Thursday, October 15, 2015

Cowlishaw: Rangers didn't choke, but Elvis Andrus and Derek Holland did

Feel-good stories simply do not end like this.The Little Mermaid doesn't drown in the final act. Beethoven doesn't get run over by a car.

The least likely team to reach the playoffs -- and, yes, they were less likely than the youthful Houston Astros, given how the Rangers' season began with the loss of Yu Darvish -- made as unceremonious an exit as any baseball team has ever endured. Three errors in one inning, with Elvis Andrus charged with two and connected to the third, and a misplay by Rougned Odor set the stage for Jose Bautista to make The Bat Flip That Won't Be Forgotten as Texas faded from the postseason picture.

Is losing the final three games of a Best-of-5 series, by definition, a choke? I would say yes in basketball, where the best players are the best players night after night, but not in baseball.

Toronto was a better team than the Rangers and proved as much during the regular season. The Rangers pitchers did a remarkable job of keeping those Toronto bats contained in the first two games but that wasn't going to last forever.

So did the team as a whole choke? No.

Did Elvis Andrus and Derek Holland choke? Absolutely.

I think those two players will bear the brunt of this defeat through the offseason. For Andrus, it's a shame because he had just reached a point in the final 2-3 months of this season where his name wasn't connected to his contract ($105 million for the next seven years) in everything written or said about him.

After two disappointing seasons, Andrus was pretty good this year. He should never bat second but manager Jeff Banister figured that out soon enough. But the errors were inexplicable and if they don't haunt him, they will certainly be attached to his reputation as surely as going to the wall in St. Louis became Nelson Cruz's final chapter as a Ranger.

Holland has reached the point where Rangers fans aren't sure what to make of him. How does that translate to the team and management? When you start going over the rotation for 2016, it begins with Cole Hamels, a healthy Yu Darvish at some point, Martin Perez ... and then what?

Do you still write Holland's name in there with the same certainty as before?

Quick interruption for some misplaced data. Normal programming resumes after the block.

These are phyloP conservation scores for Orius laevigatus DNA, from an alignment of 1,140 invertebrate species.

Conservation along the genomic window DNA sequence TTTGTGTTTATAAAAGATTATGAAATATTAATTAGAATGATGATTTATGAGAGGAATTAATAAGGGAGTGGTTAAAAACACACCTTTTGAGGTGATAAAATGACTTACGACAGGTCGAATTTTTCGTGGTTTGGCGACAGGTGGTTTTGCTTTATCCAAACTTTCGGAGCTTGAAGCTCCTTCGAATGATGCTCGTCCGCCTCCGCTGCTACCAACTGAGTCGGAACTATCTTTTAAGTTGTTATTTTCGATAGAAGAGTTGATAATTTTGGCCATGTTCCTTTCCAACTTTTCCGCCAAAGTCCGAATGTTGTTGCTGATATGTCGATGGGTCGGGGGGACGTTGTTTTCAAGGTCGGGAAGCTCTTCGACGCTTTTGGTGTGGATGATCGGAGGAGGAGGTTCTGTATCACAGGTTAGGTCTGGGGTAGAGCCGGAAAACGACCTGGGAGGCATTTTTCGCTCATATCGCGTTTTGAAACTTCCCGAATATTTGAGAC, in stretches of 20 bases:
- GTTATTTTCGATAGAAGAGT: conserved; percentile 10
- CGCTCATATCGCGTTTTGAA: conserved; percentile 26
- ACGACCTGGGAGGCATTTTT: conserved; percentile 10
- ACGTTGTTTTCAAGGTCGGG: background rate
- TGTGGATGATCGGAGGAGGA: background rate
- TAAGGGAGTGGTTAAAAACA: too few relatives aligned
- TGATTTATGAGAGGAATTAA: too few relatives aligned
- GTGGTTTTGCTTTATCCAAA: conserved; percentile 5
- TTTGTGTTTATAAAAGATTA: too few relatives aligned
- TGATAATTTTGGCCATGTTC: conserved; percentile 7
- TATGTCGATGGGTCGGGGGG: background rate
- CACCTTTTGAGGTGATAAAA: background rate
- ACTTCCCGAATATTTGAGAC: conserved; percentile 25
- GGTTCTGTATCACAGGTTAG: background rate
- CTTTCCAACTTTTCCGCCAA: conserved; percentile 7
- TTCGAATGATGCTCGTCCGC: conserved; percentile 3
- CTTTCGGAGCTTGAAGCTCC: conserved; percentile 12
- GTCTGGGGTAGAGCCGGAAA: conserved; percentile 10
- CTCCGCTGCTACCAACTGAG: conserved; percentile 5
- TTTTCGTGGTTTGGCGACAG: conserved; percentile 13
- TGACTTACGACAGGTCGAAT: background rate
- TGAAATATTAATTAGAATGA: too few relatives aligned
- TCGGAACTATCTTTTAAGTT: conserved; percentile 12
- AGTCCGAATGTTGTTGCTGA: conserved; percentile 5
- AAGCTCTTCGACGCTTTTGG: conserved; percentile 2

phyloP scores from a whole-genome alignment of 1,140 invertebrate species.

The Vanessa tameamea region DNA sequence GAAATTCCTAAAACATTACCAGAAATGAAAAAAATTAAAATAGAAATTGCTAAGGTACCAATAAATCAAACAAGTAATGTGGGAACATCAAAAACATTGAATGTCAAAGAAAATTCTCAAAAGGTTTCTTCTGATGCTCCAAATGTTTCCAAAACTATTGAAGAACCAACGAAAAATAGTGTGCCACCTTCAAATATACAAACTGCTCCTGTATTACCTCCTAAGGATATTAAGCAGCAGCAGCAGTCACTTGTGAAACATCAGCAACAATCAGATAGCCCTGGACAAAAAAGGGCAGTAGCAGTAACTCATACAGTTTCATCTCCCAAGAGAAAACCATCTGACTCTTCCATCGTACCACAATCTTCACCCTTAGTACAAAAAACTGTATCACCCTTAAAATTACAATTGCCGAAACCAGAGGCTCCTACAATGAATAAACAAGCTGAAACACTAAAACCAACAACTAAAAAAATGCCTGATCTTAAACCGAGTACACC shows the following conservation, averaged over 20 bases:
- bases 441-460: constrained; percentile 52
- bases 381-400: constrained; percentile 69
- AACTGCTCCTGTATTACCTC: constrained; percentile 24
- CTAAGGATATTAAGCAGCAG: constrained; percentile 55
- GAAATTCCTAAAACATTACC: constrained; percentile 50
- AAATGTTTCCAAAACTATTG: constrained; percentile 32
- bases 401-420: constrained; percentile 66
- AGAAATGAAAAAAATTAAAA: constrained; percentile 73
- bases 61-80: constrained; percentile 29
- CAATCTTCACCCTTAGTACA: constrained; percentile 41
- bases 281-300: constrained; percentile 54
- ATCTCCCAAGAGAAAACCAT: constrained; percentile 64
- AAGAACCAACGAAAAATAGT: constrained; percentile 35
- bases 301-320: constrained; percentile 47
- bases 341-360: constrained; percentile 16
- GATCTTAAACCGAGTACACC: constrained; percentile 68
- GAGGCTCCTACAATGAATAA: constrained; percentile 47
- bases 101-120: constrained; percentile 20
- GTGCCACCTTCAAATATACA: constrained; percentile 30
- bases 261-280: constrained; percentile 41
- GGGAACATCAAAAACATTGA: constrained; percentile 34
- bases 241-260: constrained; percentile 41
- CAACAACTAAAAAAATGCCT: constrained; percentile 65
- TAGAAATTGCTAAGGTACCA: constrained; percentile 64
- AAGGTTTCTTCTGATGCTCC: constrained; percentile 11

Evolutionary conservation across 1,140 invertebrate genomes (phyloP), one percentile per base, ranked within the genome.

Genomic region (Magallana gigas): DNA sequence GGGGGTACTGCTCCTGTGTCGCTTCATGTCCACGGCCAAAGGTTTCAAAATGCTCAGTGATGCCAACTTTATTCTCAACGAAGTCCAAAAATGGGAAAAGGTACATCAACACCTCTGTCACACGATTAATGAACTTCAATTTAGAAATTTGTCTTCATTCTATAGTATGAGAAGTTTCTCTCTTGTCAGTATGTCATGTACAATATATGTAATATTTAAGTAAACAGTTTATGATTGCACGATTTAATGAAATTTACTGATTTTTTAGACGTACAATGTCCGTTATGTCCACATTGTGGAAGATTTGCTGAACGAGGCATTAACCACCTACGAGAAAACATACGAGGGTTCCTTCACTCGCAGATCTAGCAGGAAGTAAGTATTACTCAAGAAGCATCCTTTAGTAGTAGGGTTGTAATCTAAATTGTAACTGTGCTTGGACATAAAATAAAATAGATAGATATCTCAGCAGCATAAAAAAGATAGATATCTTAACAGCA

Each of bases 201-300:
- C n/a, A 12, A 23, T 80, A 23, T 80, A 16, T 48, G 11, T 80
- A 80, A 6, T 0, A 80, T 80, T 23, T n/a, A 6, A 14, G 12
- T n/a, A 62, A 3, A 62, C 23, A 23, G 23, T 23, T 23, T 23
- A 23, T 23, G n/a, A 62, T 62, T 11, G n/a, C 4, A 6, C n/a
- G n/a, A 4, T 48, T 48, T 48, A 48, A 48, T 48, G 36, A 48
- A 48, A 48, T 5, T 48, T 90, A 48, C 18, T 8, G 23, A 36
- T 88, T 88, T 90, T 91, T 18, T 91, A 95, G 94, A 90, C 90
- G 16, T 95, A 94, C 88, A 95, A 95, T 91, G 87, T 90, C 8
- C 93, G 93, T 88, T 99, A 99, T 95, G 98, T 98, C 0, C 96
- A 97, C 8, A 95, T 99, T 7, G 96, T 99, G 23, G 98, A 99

In the last two seasons, injuries have limited Holland to 15 starts -- mostly good ones in 2014 and poor ones this year. In both, his strikeouts have fallen off dramatically. After a 4.91 ERA this season and a no-show performance in Game 4 of the ALDS that was the antithesis to his World Series Game 4 night in 2011, where does Holland fit in with the team holding a $10 million option?

I think the third player to suffer lasting damage -- though not at the same level -- has to be Prince Fielder. He did manage to end an incredible streak of 84 postseason at-bats without driving home a run by grounding out to score Delino DeShields in the first inning Wednesday.

For the most part, the Rangers' power bats did not show up in this series and while others were just as invisible (Mitch Moreland went 0-for-13), Fielder is paid to be the leader of this group.

Five playoff teams including Toronto have eight or more home runs. The Mets have six going into Game 5 at Los Angeles on Thursday night. The Rangers hit three, and the Dodgers have two.

Look at it this way. The Rangers were trying to compete with the best slugging team in baseball. They took the lead in Game 5 on a fluke play no one on the field (including home plate ump Dale Scott) could readily say was legal. They lost the lead on about a 450-foot blast by Joey Bats.

That's why I can't look at this series and call out Banister -- almost certain to be named AL Manager of the Year -- for much of anything other than not starting Mike Napoli in place of Moreland on Wednesday. Right-handed hitters have fared better than lefties against Toronto's Marcus Stroman this year and even before. And Napoli has a knack for the big moment.

Limiting him to one pinch-hit at-bat with the bases empty was like diffusing one of the Rangers' weapons. Doing it to preserve Moreland's bat in the lineup was nonsense.

Against the Blue Jays, the Rangers did not have enough. There's no shame in that. It was a terrific season beyond all expectations. But the ignominious ending diminished Andrus and Holland, and they have to dig their way back out in 2016 to begin to restore their reputations.

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